Yet the new center held. The folk-Mass trend subsided. Tasteful, historically evocative vernacular Masses emerged, some flecked with Latin here and there. Pope John Paul II, who was deeply traditional in matters of doctrine and morality, led open-air Masses that were profoundly nontraditional: huge crowds, people waving banners and snapping photos, the Pope sporting regional garb (a headdress in Mexico, a staff and shield in Kenya) and reading from scripts in local languages. Two generations of Catholics came of age with no memory of the old ways. The ads in the Saturday Times announcing “Traditional Latin Masses” at a chapel on Long Island seemed like postings of a secret society.
Our man of few words will, again, not bog you down by readdressing the aforementioned issue of a decline in Mass attendance since the introduction of these “tasteful, historically evocative vernacular Masses.”
Paul Elie: In a way, they were, but the T.L.M. movement grew and came in from the cold, stimulated by forces akin to those which had led to the doing away of it in the first place. Some Catholics found the no-longer-new vernacular Mass rote and dispiriting. The thirty-five-year run of John Paul and Benedict tilted the clergy rightward, and many of the most ardent Catholics in those years were the most traditional ones, who sought out the Latin Mass for the qualities celebrated in literature, music, and art, as well as in the vast corpus of Catholic thought prior to 1965.
It was no surprise that many such people would be conservative politically or that they would see the government as hostile to religion —a tendency heightened during the pandemic, when New York and other states imposed stricter restrictions on gatherings at churches than in supermarkets or restaurants.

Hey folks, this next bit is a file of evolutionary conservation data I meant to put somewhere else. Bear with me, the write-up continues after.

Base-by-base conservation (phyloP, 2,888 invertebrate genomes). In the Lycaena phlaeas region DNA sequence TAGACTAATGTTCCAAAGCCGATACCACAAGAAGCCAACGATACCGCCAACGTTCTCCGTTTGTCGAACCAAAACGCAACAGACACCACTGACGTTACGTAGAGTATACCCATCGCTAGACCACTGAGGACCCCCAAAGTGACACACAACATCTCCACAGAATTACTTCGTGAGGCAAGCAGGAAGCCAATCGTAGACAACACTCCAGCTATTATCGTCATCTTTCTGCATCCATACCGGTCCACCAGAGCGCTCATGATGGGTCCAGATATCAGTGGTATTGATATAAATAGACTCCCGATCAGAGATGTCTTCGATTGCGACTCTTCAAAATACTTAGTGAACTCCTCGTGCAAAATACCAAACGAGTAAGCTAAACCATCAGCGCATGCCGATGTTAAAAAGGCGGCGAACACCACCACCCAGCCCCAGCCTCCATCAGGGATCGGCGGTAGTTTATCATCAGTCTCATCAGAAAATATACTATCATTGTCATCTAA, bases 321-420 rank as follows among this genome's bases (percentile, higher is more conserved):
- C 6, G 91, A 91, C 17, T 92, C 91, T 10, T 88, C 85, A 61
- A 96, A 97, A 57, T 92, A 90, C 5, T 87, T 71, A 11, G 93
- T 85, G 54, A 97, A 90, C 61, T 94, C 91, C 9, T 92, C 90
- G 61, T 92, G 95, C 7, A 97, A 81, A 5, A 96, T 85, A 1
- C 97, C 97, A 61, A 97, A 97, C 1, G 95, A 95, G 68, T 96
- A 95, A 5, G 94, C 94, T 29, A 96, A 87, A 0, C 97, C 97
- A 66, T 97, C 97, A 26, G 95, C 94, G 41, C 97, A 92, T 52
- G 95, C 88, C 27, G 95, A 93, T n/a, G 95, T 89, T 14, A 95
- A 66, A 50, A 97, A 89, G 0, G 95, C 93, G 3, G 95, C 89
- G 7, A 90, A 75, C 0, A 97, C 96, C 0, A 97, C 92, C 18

At face value, to one who knows nothing about the Traditional Catholic movement, it might seem like a jump to suddenly, without precedent, associate those who appreciate the old Mass in Latin with anti-government pandemic-deniers. But Paul has no time baby us by tracing out these connections for us in crayon.
Paul Elie: Nor was it a surprise that the archbishop most prominent in the effort for liturgical restoration, Cordileone …
Again, we really have been slacking in expressing our appreciation for Cordileone! Perhaps I’m living under a rock, but I admit I did not know he was the most prominent personage in the effort for liturgical restoration. I really must invite him to dinner sometime.
Paul Elie: … was the one who tangled most visibly with a progressive Catholic politician, telling Nancy Pelosi, whose congressional district includes San Francisco, that he would withhold Communion from her at any Mass where he was presiding because of her support for legal abortion.